In a recent news feed from the Eagles, it was announced that DT Mike Patterson would miss all of training camp after undergoing surgery on his brain. Now, when most people hear about this, thoughts automatically go to “Will he ever play again?”, or “Wow…..his life is pretty much over”. Patterson suffered a seizure in camp last season and was later told he had an arteriovenous malformation (AVM) on his brain. Doctors treated his condition with medication before the surgery, and he played in 15 games for the Eagles last season. However, as things stand now, doctors have told Patterson that he cannot participate in training camp until he is given a release.
This is where I see some similarities between myself and Patterson. Last year, in my job as an aircraft mechanic, I was struck in the head by a pressurized air hose. The accident left me with a traumatic brain injury (TBI), and eventually led to me being placed in a brain rehab facility for the first four months of this year. And, while things are slowly getting better for me, they are not back to where they were prior to the accident. In no way am I comparing myself to Patterson as a professional athlete. What I am trying to draw comparisons to here is that life can, and does, go on for victims of brain injuries and victims of brain conditions. Too often, we are placed in the “special” corner, for fear that we might be broken, like a china doll. Too often, people aren’t fully aware of how much people that have suffered TBI’s, and other brain conditions, can be effective contributors to society. As I sit here and write this article right now, you would think that nothing is wrong with me. I still speak with a stutter, which is very slow in improving. But, to the good, I am once again employed, and being back out there, while tiring, is one of the greatest feelings in the world. For all out there who might see Patterson in training camp… give him a little pat on the back.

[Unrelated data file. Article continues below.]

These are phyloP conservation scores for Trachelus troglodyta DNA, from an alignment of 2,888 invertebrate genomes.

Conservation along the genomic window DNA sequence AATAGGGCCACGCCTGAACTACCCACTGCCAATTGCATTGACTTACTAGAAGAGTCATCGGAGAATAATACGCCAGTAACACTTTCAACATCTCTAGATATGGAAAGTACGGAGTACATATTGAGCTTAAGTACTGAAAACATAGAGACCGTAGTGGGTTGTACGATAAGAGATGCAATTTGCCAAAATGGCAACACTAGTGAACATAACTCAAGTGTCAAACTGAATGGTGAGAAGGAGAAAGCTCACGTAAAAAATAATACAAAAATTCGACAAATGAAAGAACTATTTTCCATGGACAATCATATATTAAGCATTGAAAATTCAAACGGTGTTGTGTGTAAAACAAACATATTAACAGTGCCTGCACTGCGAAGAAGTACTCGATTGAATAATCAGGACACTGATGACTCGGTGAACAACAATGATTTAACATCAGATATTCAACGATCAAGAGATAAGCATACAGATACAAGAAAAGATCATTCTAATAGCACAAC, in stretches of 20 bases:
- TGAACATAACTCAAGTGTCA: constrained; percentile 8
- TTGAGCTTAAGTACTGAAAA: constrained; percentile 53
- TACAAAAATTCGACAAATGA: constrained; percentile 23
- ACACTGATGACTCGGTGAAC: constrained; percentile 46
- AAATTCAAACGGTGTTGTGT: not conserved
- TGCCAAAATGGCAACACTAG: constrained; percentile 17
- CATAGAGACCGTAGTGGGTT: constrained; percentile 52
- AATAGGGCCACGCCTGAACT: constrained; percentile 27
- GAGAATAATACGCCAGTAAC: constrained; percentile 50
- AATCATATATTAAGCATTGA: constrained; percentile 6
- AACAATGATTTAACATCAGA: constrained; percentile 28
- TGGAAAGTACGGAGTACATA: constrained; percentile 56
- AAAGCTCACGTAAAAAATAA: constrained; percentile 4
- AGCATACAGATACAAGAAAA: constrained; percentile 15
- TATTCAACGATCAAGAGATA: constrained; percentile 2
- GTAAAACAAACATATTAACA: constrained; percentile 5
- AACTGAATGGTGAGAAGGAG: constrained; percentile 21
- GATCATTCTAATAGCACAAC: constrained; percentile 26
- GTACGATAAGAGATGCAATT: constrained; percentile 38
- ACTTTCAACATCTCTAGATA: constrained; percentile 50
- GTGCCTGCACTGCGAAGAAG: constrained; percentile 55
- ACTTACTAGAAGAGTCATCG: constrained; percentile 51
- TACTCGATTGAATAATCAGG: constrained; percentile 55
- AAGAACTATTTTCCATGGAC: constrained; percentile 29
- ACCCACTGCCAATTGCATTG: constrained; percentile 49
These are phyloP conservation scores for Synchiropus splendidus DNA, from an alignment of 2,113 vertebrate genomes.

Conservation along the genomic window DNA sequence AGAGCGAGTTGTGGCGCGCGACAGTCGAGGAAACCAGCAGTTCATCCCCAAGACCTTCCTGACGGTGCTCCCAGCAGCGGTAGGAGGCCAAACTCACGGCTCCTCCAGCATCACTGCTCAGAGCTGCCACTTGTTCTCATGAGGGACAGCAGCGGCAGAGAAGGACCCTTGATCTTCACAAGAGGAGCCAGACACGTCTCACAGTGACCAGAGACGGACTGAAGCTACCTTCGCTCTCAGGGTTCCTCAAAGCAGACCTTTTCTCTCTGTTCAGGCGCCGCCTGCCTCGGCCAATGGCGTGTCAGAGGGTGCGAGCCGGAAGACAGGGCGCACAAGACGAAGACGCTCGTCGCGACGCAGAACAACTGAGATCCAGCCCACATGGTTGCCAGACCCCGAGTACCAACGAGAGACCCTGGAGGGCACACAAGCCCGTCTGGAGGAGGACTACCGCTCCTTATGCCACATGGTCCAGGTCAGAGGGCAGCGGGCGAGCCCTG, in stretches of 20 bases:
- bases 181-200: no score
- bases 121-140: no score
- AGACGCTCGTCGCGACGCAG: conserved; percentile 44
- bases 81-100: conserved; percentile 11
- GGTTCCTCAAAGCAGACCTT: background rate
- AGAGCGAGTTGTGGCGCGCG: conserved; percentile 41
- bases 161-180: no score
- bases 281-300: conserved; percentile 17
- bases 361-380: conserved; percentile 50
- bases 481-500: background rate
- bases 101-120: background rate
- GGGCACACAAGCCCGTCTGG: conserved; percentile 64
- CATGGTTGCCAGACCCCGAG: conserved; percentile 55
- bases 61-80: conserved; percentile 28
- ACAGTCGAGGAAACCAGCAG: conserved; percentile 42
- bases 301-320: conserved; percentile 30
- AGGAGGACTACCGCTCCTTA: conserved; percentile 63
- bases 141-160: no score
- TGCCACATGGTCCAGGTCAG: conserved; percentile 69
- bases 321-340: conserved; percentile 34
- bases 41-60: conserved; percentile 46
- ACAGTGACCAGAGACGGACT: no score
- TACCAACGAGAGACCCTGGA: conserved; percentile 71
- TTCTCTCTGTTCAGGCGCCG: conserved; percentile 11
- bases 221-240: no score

Brain injuries are no joke. In today’s NFL, so much emphasis is being placed on concussion-related concerns. We have all heard the stories about former players who have passed away, and had their brains donated to science. We hear about these brains showing all the classic signs of chronic traumatic encephalopathy (CTE). So, in this case, give Patterson a pass on this one, please. I know the perception sometimes out there, is to look at a victim of a brain injury, and say “Well, look at him… there’s nothing wrong with him at all”. And, in a sense, they would be right. But, so much is going on under the surface. It’s not like some people can maybe gripe and complain about Player X taking a day or two of camp off because of a jammed finger, or a bruised arm. This is a brain issue.
Depth-wise, the Eagles are going to be OK. They used their first round pick on DT Fletcher Cox, signed Derek Landri in free agency, and kept Antonio Dixon, a restricted free-agent. The depth is there. There’s no reason to rush Patterson back to jeopardize his health. Again, if you see him at camp, let him know what kind of courage it takes to endure what he’s going through, and the day that we see him come back on the field will be a great one, indeed. Best of luck, Mike Patterson… and Fly, Eagles Fly…